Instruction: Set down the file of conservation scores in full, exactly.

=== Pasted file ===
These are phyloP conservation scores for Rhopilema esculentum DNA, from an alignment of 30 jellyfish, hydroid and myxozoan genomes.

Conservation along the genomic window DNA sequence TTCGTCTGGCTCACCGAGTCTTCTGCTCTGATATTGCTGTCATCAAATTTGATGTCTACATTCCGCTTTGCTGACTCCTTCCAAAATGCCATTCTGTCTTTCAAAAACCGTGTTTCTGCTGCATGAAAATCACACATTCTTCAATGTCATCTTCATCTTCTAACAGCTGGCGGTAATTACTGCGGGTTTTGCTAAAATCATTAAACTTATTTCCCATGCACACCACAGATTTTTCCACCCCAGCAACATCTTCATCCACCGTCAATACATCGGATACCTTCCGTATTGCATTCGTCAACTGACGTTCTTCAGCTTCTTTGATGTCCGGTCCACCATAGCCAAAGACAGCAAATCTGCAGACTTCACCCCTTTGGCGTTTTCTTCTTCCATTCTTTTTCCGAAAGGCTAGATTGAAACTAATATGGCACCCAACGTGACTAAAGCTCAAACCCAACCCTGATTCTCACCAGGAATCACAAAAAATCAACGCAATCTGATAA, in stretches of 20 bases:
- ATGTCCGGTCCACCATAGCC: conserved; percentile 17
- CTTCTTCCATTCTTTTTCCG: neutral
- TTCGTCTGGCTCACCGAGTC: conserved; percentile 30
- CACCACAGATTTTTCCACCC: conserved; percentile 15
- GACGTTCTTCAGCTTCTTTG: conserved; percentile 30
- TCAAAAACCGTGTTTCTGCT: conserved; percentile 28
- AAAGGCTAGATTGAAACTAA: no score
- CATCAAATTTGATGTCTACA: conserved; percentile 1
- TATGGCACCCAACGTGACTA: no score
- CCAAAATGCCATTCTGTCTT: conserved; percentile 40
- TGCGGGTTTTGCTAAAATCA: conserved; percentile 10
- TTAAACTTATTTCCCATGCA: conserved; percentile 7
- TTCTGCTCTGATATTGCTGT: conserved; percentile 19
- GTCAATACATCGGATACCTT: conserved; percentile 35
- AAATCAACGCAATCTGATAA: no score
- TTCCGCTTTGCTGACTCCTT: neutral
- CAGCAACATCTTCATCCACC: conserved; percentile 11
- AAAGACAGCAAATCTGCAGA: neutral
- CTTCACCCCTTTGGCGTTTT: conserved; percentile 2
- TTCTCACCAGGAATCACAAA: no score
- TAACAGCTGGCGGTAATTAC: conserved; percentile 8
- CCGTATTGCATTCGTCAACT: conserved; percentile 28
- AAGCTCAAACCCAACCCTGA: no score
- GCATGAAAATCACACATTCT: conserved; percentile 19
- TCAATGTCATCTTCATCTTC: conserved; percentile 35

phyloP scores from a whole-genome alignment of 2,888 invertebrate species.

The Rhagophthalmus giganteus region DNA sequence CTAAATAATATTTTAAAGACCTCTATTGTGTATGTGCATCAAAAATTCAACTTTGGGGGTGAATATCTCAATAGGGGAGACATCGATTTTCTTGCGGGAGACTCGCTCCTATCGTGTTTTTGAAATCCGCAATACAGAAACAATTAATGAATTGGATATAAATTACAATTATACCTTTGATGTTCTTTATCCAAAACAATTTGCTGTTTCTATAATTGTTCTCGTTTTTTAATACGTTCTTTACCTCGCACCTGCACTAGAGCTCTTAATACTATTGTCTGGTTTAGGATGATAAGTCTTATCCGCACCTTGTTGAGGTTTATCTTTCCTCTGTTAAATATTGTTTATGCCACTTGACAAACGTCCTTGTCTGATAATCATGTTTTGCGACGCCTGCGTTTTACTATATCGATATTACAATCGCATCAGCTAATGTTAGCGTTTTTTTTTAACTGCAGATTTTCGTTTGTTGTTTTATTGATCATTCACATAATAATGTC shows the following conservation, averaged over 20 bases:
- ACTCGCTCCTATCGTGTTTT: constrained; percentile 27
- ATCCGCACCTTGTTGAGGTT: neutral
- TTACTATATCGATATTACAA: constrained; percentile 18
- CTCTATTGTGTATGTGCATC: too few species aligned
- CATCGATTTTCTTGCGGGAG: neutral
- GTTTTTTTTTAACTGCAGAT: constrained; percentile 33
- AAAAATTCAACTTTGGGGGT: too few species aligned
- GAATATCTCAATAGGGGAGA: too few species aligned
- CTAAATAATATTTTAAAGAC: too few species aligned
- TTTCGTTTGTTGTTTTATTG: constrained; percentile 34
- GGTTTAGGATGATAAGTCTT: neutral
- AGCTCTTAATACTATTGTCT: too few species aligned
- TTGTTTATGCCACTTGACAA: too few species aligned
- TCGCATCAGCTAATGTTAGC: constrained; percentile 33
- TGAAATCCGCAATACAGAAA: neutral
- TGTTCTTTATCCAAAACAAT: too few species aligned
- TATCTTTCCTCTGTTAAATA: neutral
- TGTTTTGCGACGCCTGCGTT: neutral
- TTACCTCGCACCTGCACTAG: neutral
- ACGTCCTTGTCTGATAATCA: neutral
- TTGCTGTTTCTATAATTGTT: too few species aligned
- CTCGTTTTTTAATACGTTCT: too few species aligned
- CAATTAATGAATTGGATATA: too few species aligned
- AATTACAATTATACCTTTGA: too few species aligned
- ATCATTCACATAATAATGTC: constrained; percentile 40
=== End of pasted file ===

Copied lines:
These are phyloP conservation scores for Rhopilema esculentum DNA, from an alignment of 30 jellyfish, hydroid and myxozoan genomes.

Conservation along the genomic window DNA sequence TTCGTCTGGCTCACCGAGTCTTCTGCTCTGATATTGCTGTCATCAAATTTGATGTCTACATTCCGCTTTGCTGACTCCTTCCAAAATGCCATTCTGTCTTTCAAAAACCGTGTTTCTGCTGCATGAAAATCACACATTCTTCAATGTCATCTTCATCTTCTAACAGCTGGCGGTAATTACTGCGGGTTTTGCTAAAATCATTAAACTTATTTCCCATGCACACCACAGATTTTTCCACCCCAGCAACATCTTCATCCACCGTCAATACATCGGATACCTTCCGTATTGCATTCGTCAACTGACGTTCTTCAGCTTCTTTGATGTCCGGTCCACCATAGCCAAAGACAGCAAATCTGCAGACTTCACCCCTTTGGCGTTTTCTTCTTCCATTCTTTTTCCGAAAGGCTAGATTGAAACTAATATGGCACCCAACGTGACTAAAGCTCAAACCCAACCCTGATTCTCACCAGGAATCACAAAAAATCAACGCAATCTGATAA, in stretches of 20 bases:
- ATGTCCGGTCCACCATAGCC: conserved; percentile 17
- CTTCTTCCATTCTTTTTCCG: neutral
- TTCGTCTGGCTCACCGAGTC: conserved; percentile 30
- CACCACAGATTTTTCCACCC: conserved; percentile 15
- GACGTTCTTCAGCTTCTTTG: conserved; percentile 30
- TCAAAAACCGTGTTTCTGCT: conserved; percentile 28
- AAAGGCTAGATTGAAACTAA: no score
- CATCAAATTTGATGTCTACA: conserved; percentile 1
- TATGGCACCCAACGTGACTA: no score
- CCAAAATGCCATTCTGTCTT: conserved; percentile 40
- TGCGGGTTTTGCTAAAATCA: conserved; percentile 10
- TTAAACTTATTTCCCATGCA: conserved; percentile 7
- TTCTGCTCTGATATTGCTGT: conserved; percentile 19
- GTCAATACATCGGATACCTT: conserved; percentile 35
- AAATCAACGCAATCTGATAA: no score
- TTCCGCTTTGCTGACTCCTT: neutral
- CAGCAACATCTTCATCCACC: conserved; percentile 11
- AAAGACAGCAAATCTGCAGA: neutral
- CTTCACCCCTTTGGCGTTTT: conserved; percentile 2
- TTCTCACCAGGAATCACAAA: no score
- TAACAGCTGGCGGTAATTAC: conserved; percentile 8
- CCGTATTGCATTCGTCAACT: conserved; percentile 28
- AAGCTCAAACCCAACCCTGA: no score
- GCATGAAAATCACACATTCT: conserved; percentile 19
- TCAATGTCATCTTCATCTTC: conserved; percentile 35

phyloP scores from a whole-genome alignment of 2,888 invertebrate species.

The Rhagophthalmus giganteus region DNA sequence CTAAATAATATTTTAAAGACCTCTATTGTGTATGTGCATCAAAAATTCAACTTTGGGGGTGAATATCTCAATAGGGGAGACATCGATTTTCTTGCGGGAGACTCGCTCCTATCGTGTTTTTGAAATCCGCAATACAGAAACAATTAATGAATTGGATATAAATTACAATTATACCTTTGATGTTCTTTATCCAAAACAATTTGCTGTTTCTATAATTGTTCTCGTTTTTTAATACGTTCTTTACCTCGCACCTGCACTAGAGCTCTTAATACTATTGTCTGGTTTAGGATGATAAGTCTTATCCGCACCTTGTTGAGGTTTATCTTTCCTCTGTTAAATATTGTTTATGCCACTTGACAAACGTCCTTGTCTGATAATCATGTTTTGCGACGCCTGCGTTTTACTATATCGATATTACAATCGCATCAGCTAATGTTAGCGTTTTTTTTTAACTGCAGATTTTCGTTTGTTGTTTTATTGATCATTCACATAATAATGTC shows the following conservation, averaged over 20 bases:
- ACTCGCTCCTATCGTGTTTT: constrained; percentile 27
- ATCCGCACCTTGTTGAGGTT: neutral
- TTACTATATCGATATTACAA: constrained; percentile 18
- CTCTATTGTGTATGTGCATC: too few species aligned
- CATCGATTTTCTTGCGGGAG: neutral
- GTTTTTTTTTAACTGCAGAT: constrained; percentile 33
- AAAAATTCAACTTTGGGGGT: too few species aligned
- GAATATCTCAATAGGGGAGA: too few species aligned
- CTAAATAATATTTTAAAGAC: too few species aligned
- TTTCGTTTGTTGTTTTATTG: constrained; percentile 34
- GGTTTAGGATGATAAGTCTT: neutral
- AGCTCTTAATACTATTGTCT: too few species aligned
- TTGTTTATGCCACTTGACAA: too few species aligned
- TCGCATCAGCTAATGTTAGC: constrained; percentile 33
- TGAAATCCGCAATACAGAAA: neutral
- TGTTCTTTATCCAAAACAAT: too few species aligned
- TATCTTTCCTCTGTTAAATA: neutral
- TGTTTTGCGACGCCTGCGTT: neutral
- TTACCTCGCACCTGCACTAG: neutral
- ACGTCCTTGTCTGATAATCA: neutral
- TTGCTGTTTCTATAATTGTT: too few species aligned
- CTCGTTTTTTAATACGTTCT: too few species aligned
- CAATTAATGAATTGGATATA: too few species aligned
- AATTACAATTATACCTTTGA: too few species aligned
- ATCATTCACATAATAATGTC: constrained; percentile 40